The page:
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Professor of Accounting: “Investors who choose sustainable and responsible companies may save our planet”


“It no longer costly to act responsibly and sustainably on the stock market, Quite the opposite, it is often rewarding,” says Lars Hassel, professor of accounting at the University of Gävle.

Lars Hassel

Major institutional investors, like the pension funds, make up 90 percent of all the turnover on the financial market, and the factors they base their choices on when selecting companies to invest in play a decisive role.

Professor Lars Hassel has during the last two decades explored the choices of decision makers in major pension funds and their incentives to participate in a sustainable world. During seven years, he was programme director for the programme on sustainable investment research at Mistra, the Swedish Foundation for Strategic Environmental Research.

“Great changes have taken place since I started with this research. It used to be of marginal interest, but now it is mainstream.”

“Today, no investors and institutional investors can avoid to act responsibly,” Lars Hassel explains, “because sustainable companies that take responsibility often have good governance and therefore are less risky investments.

It is no longer costly to act responsibly and sustainably on the stock market. It is often rewarding for owners of companies and, naturally, for society at large: a win-win situation.

“Naturally, it seems sensible to invest for the future when investing pension funds. In such decision-making, not only profits are decisive, but other values are also important,” Lars Hassel says.

Unethical lines of business avoided

Unethical lines of business, like the arms and alcohol industries, are avoided. Nowadays, fossil industries like coal and oil are avoided as well, as they will stagnate in a long-term perspective and therefore pose a higher risk for investors.

“Major investors avoid companies that fail to be responsible, which makes these companies unattractive for both customers and owners.”

Individual companies which break international norms when it comes to environmental responsibility, human rights and corruption are also excluded. Even Swedish companies, like Telia and H&M, have faced difficulties after having been involved in corrupt business deals and child labour.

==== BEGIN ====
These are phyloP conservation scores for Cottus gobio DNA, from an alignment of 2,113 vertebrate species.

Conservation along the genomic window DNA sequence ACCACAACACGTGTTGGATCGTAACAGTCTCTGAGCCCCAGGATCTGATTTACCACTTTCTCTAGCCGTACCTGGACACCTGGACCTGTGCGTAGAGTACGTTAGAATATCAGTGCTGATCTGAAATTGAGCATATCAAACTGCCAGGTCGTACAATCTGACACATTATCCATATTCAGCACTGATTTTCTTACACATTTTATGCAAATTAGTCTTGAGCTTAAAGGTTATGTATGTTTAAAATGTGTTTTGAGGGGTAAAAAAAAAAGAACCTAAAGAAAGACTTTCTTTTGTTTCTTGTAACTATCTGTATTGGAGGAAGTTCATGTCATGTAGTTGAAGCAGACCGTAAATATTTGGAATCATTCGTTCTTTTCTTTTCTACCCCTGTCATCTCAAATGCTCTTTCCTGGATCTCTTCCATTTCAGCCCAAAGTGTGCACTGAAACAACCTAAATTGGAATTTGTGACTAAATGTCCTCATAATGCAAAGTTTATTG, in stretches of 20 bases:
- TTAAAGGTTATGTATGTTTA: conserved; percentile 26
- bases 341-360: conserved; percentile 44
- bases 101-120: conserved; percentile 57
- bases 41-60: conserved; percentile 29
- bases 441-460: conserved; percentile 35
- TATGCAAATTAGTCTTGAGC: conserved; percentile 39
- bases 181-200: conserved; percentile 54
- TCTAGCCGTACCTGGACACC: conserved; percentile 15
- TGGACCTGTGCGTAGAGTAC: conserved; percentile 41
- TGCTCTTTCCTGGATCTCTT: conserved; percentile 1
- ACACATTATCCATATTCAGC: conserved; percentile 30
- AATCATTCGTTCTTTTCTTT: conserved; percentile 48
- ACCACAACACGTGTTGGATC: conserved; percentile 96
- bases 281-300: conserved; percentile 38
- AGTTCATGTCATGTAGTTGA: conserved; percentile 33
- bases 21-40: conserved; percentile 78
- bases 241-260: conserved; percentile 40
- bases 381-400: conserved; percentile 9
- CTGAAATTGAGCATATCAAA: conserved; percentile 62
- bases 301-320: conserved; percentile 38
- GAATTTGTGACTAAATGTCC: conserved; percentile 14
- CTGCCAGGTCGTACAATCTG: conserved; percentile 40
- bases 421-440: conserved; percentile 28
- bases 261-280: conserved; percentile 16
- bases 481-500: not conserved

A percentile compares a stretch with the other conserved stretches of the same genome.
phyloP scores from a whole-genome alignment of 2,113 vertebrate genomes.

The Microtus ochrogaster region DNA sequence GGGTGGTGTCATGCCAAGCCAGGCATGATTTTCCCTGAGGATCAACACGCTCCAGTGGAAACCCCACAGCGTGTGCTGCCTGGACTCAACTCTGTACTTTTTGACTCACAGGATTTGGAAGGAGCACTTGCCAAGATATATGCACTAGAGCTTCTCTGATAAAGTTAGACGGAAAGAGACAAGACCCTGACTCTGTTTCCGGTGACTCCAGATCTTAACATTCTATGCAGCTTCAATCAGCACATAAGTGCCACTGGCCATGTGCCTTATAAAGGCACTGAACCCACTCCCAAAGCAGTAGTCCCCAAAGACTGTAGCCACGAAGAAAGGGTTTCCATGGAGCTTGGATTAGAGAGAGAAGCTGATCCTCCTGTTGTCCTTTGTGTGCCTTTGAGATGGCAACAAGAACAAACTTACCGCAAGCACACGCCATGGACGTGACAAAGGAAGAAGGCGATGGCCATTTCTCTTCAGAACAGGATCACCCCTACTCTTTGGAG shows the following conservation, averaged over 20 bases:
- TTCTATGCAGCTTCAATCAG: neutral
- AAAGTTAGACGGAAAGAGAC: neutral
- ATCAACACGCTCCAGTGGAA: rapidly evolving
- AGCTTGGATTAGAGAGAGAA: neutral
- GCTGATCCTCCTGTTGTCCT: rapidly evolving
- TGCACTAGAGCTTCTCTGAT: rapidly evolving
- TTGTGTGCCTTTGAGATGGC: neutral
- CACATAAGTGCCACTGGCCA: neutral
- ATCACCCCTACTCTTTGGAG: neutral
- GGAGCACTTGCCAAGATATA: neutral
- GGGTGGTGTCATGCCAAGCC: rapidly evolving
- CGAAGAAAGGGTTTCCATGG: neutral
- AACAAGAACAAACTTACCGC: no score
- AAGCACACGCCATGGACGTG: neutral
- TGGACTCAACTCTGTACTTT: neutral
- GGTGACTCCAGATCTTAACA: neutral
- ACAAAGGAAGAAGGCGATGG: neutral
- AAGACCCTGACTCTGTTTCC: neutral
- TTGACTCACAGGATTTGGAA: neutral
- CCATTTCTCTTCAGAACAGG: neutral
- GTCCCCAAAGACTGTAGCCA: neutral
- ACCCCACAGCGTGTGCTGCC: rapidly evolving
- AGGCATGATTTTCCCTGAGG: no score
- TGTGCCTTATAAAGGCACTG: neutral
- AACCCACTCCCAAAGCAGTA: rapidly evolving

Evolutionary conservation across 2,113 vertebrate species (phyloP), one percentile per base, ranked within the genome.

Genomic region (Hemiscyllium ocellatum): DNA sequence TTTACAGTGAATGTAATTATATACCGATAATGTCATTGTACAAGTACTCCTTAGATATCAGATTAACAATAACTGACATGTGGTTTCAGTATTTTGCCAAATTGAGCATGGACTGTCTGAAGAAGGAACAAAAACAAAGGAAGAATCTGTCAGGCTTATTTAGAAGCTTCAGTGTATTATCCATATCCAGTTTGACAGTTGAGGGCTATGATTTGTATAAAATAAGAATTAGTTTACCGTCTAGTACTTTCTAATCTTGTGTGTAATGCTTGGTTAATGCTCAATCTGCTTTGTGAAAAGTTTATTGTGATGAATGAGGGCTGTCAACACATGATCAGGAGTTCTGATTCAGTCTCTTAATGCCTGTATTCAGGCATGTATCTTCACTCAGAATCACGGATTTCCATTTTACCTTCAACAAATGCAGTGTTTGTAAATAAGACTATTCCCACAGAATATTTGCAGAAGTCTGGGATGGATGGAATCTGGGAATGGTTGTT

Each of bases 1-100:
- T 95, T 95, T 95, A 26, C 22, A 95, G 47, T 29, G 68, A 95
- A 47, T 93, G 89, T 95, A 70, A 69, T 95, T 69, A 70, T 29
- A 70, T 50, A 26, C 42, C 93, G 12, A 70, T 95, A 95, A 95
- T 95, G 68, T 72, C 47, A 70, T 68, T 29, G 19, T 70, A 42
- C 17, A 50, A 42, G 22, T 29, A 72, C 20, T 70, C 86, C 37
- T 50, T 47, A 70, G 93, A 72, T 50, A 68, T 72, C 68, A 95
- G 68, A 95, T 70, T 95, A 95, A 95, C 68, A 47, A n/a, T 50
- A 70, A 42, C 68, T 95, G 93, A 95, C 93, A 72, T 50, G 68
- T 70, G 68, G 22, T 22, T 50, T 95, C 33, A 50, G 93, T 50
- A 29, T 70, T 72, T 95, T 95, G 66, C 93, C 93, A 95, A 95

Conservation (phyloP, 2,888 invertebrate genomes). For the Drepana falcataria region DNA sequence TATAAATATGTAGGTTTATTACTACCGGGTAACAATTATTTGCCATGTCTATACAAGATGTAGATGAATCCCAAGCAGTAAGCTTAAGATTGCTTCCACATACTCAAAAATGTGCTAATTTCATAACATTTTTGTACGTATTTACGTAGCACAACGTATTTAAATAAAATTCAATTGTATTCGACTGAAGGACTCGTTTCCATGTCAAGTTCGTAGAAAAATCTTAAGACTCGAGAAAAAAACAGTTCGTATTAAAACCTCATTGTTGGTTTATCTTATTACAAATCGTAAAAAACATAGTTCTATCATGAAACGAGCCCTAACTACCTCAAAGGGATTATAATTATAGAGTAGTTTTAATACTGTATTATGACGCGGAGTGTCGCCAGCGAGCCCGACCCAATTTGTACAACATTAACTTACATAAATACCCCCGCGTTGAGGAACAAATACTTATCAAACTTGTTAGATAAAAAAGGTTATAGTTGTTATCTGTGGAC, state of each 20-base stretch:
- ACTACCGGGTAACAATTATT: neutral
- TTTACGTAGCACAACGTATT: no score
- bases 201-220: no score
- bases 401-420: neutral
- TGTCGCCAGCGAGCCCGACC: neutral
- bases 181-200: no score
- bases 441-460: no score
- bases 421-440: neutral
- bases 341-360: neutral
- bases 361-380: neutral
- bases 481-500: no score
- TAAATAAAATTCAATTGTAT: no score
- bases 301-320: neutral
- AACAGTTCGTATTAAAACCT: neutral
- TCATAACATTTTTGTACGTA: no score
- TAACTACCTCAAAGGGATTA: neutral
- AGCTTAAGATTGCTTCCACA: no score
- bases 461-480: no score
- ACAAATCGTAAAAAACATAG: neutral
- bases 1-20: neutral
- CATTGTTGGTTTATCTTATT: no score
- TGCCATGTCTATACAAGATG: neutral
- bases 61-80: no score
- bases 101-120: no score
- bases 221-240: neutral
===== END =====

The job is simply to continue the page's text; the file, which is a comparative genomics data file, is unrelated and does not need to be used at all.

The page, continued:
“In spite of this situation, companies within controversial lines of businesses often stay in business as they tend to state-owned. But, Lars Hassel explains, they are examples of so-called “Border industries,” and here it is often very hard for newcomers to establish themselves. Weapons and alcohol have their limitations.

Top of the class

Apart from the strategy to attempt to avoid or exclude certain lines of businesses and companies, an investment strategy which targets companies that are at the “top of the class” regarding sustainability in their line of business has evolved. Energy companies that can adapt to green energy face a better future, for example.

“One wants to invest in companies with a good strategy and good products that will be sustainable in the future. ‘Top f the class’ has become increasingly important. My research shows that companies with a good reputation and good assessments when it comes to sustainability also have a better market value, that is development on the stock market. Responsibility and sustainability provide that little extra something when it comes to value.”

The challenge

“The financial market as well as private capital have to be on board if we are to change the economy; the real economy needs a financial market which is sustainable,” Lars says. “To save the environment, tax money will not suffice. Private capital is needed too.”

“The stock market is still very much short-term. It is based on quarters and the reward systems are very short-term and mainly related to financial results. To unite the short-term perspective with a long-term sustainability is still a great challenge and a part of the market economy system,” Lars Hassel states.


An exciting lecture!

Lecturer: Lars Hassel
Friday 20 October
Time: 11.00-13.00 (soup will be served)
Place: Krusentjernasalen, University of Gävle

Welcome to an exciting lecture on how institutional investors can become those who save our planet.

Open to the public. Free admission.


For more information, please contact:
Lars Hassel, professor of accounting at the University of Gävle
Email: lars.hassel@umu.se

Text: Douglas Öhrbom


During 2017, the University of Gävle invites you to a seminar series under the theme of

Economic sustainability from a multidisciplinary perspective. Different perspectives are addressed at seven different lunch seminars, in connection with soup lunch. The seminar series ends with a larger workshop.

Published by: Douglas Öhrbom Page responsible: Anders Munck Updated: 2017-11-23
Högskolan i Gävle
Box 801 76 GÄVLE
026-64 85 00 (växel)